The Story of Your Breakfast

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The Story of Your Breakfast is a workshop designed to help students understand the environmental implications of energy use in an interactive way. Whilst developing their knowledge of the environment, it also aims to provide a positive view of how they can contribute as global citizens by reducing their energy consumption in a fun way e.g. through what they buy but also through their activities, choosing to do outdoor activities or read as alternative to video games and tv. The workshop is designed for years 7, 8 & 9. It can be adapted for GCSE classes by further discussion on the impacts of energy use on the environment with the examples given in the environmental impact cards. This will be better suited for geography and biology GCSE classes, but can also be used for PSE and break away days. Aims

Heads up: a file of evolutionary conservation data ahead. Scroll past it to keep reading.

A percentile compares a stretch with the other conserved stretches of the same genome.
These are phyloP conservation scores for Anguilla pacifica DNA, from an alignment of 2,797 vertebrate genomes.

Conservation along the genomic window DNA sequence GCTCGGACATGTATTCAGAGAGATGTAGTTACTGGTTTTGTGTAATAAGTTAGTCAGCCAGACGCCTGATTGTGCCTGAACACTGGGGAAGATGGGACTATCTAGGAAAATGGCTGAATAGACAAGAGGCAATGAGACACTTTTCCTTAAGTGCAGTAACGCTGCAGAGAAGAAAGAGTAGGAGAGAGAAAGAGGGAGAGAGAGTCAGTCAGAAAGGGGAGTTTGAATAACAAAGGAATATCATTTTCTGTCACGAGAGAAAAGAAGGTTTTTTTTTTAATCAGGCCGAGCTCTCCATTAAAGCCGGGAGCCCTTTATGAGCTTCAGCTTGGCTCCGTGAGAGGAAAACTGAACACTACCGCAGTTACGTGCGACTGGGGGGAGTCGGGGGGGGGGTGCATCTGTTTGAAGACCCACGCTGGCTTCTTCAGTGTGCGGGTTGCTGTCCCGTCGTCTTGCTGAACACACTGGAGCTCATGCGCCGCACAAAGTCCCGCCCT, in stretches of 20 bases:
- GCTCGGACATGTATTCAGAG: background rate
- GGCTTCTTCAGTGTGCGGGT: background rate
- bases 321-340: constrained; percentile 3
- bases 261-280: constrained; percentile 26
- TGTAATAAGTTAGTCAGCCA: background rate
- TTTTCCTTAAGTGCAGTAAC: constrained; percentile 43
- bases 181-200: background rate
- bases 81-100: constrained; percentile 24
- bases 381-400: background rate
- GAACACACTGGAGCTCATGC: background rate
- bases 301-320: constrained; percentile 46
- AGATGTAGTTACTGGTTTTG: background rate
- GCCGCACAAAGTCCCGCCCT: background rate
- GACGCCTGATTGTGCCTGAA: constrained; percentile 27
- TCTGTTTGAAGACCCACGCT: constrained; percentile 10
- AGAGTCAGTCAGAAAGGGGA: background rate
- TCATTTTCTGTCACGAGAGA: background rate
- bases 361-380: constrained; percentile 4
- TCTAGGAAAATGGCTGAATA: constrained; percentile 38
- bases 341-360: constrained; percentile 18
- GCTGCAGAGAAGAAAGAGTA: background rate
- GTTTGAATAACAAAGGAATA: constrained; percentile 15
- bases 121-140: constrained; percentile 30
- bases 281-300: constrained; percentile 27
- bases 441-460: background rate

1. To introduce the idea that everything uses energy and that oil is the major source of energy.
  2. To demonstrate that energy use has an impact on the environment.
  3. To introduce the main areas of energy use in relation to food production.
  4. To present skills that can be used to reduce energy use and that they can be fun.
  5. To demonstrate how their local actions have global impacts. This works well with curriculum guidelines on global citizenship.

If you have any queries about the workshop or how to use the resources. Please contact Rosie Amos.

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Downloads

This educational resource pack and its materials can be reproduced and passed on freely, but we ask that you accredit both their author Rosie Amos & Transition Cambridge when doing so.

Food Production Cards (27 Mb) - Smaller (4 up, 15 Mb):

The smaller version of the cards can be used to save on ink and printing costs. But the larger cards are recommended for larger groups so they can easily be seen by all participants.

Environmental impact Cards

Each page has the food title and an impact. When printing, either fold in half or cut and stick them back to back.

Bread Type Cards:

All bread types are on one page. Cut each out as a strip.

Teachers Notes: